At other times, I went back several times. The progression of my checking rituals increased my anxiety, rather than alleviating it. This is because the rituals only produce short term anxiety relief. My obsessions and compulsions usually started with a somewhat reasonable worry. Many people with OCD have obsessions that are completely out of character for the person to have, such as thoughts of harming a parent or child. The compulsion is meant to relieve the distress that accompanies an obsession. Often it is a ritual unrelated to the obsession, such as tapping, counting, saying certain words or praying.

My OCD is almost in total remission now. Sometimes OCD raises its ugly head, especially when I am tired or under stress. For the most part, however, I’ve broken free. Let me illustrate the cognitive-behavior therapy principles I utilized in my journey to break free from OCD.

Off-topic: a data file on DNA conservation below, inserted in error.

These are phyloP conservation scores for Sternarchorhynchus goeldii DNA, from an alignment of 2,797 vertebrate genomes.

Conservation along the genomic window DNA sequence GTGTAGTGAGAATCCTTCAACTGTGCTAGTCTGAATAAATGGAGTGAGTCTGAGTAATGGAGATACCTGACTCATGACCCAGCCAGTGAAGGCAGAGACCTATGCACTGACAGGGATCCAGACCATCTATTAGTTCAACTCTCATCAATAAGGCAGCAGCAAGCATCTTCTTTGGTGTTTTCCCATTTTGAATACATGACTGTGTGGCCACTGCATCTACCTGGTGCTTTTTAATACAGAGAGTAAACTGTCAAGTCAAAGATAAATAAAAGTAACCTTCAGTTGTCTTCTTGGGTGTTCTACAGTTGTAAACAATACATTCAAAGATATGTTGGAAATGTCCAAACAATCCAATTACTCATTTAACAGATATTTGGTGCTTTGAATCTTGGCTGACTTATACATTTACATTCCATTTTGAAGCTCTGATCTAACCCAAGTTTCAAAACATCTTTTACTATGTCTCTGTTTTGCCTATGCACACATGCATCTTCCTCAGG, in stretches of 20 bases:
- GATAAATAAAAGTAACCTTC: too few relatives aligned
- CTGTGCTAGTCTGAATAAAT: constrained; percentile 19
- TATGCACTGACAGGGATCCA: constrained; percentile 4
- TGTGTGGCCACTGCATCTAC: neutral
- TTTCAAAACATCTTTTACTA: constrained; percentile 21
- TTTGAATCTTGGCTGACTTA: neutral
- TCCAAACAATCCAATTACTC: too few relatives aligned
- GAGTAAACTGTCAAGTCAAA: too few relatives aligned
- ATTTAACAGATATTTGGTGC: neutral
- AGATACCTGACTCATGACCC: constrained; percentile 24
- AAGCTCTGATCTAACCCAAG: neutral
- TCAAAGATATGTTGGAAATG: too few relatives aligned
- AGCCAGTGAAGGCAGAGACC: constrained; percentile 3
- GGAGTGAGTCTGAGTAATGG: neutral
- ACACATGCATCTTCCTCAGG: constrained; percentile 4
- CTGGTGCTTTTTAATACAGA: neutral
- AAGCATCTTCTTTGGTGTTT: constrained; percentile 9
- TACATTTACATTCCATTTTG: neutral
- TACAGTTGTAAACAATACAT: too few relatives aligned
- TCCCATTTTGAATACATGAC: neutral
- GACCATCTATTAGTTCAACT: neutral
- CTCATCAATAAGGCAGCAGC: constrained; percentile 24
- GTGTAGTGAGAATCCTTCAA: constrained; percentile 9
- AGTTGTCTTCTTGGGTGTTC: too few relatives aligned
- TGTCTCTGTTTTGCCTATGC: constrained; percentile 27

One Sunday morning my OCD tried to come back. I checked everything before leaving the house. I still check stuff but (usually) only once. Both cats were sitting by the door when I left for church. I drove a half a block when I thought, "Maybe one of the cats got out." These cats never go out. They never even try to get out. But maybe they did this time. I obsessed for about three blocks.

Then I prayed, "Lord, if the cats got out, please protect them. No, that's silly, I know they didn't get out. But just in case. Well, just protect them wherever they are. Wait, protect Jim and James too, and get them home safely." That's when I realized I wasn't worried about the cats, but about my husband and son. They were Boy Scout camping. And they had guns. So I prayed for them. And I prayed for myself and to be rid of the OCD. The obsession about the cats lingered a while, but I refused to go back.